Views:87 Author:Site Editor Publish Time: 2019-12-02 Origin:Site
Emergency Power Supply systems provide automatic backup power in the event of normal power loss.
They are required by code and shall provide power within 10 seconds to all life safety systems such as egress lighting, smoke evacuation, fire alarm systems, elevators, etc. Simply put, anything that will protect the lives of the building occupants should be on Emergency Power. Another important thing to remember is that emergency power supply must be completely separate; this means that they shall have their own conduit runs, their own panels, their own transfer stations, etc.
So what is backup power? A backup power system should be designed to provide electricity to the most important pieces of equipment in a building. It is not cost effective to have backup power available for every electrical component in a building. Most facilities, even the most critical, can be ramped down during an outage so that fuel or battery power can be conserved.
Backup power is supplied by a generator, which is essentially an engine that burns fuel to produce electricity. The generator can be a reciprocating or a turbine engine, but reciprocating are usually preferred because they start up quicker and are more economical.
Generator testing and maintenance are critical to the success of backup power systems. Generators and all components of the system should be tested regularly to ensure that they will be operational when needed. As with any engine, routine maintenance will prolong the life and increase the efficiency of the generator.
There are a variety of fuels that can be used, including diesel, gasoline, natural gas and liquid petroleum. Diesel is the most common due to its cost and the fact that it is safer to store than gasoline. The fuel is usually stored on site in a series of tanks. A day-tank (not necessarily a full day of fuel) is located near the generator and provides an immediate and constant amount of fuel. Large installations will also have a bulk storage tank that may be located away from the generator. The bulk storage tank holds enough fuel for a long outage; this fuel is pumped to the day-tank as needed. Fuel in any storage tank must be constantly used or mixed to prevent degradation.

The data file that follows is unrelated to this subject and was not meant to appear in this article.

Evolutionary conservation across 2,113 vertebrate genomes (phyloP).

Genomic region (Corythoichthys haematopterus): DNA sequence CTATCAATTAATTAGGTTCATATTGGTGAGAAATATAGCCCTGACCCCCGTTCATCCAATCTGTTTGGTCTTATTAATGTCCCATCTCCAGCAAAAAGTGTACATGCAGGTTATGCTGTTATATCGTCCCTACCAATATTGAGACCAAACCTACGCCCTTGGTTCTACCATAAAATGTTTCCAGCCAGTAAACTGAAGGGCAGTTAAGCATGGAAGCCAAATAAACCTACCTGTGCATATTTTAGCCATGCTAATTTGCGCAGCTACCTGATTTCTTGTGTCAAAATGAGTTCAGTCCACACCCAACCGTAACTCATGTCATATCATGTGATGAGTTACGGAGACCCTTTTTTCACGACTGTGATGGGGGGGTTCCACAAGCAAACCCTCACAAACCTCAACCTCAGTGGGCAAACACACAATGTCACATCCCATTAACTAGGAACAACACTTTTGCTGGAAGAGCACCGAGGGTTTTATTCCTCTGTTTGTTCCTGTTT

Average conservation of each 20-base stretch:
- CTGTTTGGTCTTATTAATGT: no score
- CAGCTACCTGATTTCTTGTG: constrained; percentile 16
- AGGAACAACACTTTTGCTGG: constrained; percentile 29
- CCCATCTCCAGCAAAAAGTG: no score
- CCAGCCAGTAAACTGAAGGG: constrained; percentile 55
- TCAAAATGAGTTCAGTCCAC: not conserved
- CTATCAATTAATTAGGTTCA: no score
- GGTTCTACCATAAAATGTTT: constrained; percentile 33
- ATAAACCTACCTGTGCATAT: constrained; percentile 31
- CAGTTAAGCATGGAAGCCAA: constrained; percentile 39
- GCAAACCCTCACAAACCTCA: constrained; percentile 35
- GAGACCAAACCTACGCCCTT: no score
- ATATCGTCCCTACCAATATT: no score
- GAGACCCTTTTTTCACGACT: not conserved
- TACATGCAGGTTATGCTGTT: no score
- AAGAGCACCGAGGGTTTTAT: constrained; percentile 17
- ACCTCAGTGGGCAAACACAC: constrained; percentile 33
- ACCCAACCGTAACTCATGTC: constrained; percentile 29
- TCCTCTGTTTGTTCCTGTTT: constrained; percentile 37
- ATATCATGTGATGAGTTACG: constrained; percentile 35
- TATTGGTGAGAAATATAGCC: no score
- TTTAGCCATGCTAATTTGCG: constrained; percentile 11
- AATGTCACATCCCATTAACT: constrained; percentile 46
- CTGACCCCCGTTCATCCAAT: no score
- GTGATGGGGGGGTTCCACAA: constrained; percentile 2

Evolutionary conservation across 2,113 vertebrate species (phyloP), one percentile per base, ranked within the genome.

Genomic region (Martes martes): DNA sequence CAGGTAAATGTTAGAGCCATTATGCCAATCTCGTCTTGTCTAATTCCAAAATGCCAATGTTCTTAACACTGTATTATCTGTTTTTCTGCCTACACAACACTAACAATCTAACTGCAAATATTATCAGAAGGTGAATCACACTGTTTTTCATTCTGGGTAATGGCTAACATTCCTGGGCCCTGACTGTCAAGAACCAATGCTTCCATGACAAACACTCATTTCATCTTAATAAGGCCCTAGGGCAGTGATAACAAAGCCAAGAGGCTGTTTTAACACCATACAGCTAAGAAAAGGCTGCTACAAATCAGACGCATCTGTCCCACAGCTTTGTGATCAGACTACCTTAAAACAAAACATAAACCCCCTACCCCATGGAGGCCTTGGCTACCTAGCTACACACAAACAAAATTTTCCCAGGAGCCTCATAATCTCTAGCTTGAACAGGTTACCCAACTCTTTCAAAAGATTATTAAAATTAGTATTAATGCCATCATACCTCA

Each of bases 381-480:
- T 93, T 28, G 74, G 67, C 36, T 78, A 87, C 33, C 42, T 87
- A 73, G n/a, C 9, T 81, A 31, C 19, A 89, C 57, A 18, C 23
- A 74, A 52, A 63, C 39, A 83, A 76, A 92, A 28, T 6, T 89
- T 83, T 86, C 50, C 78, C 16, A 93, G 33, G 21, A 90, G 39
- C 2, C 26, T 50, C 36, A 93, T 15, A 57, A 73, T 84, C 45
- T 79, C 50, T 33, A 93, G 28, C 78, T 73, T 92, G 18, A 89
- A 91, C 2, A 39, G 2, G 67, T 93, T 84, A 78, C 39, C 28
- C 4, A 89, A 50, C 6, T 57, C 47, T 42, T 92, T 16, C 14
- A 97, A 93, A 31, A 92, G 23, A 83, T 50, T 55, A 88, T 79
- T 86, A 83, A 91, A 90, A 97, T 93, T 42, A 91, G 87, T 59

Emergency Power System includes switching power supply, adjustable power supply, power converter, battery charger etc.. As stated earlier, life safety systems are always required to be on an Emergency Power System. This includes lighting of egress paths, power for sprinkler pumps, and power to fire alarm systems. Hospitals will put life-saving equipment, like respirators, on standby power. Fire and Police Stations will make sure that their radio systems are on standby power so they can manage operations during emergencies.
Homeowners are free to size their standby generators to meet their needs. Refrigerators, freezers, and sump pumps are normally on circuits tied to the backup system, as are lights throughout the home. A few convenience outlets are also put on the system to allow phones to be charged and to keep a television or radio operational during major outages. Fuel storage capacity tends to be the limiting factor for the size of a home generator - you want to have enough fuel to keep the system operational through the outage; therefore, many of life's conveniences are turned off to conserve fuel.
Thus，Emergency Power Supply is of vital importance in daily life.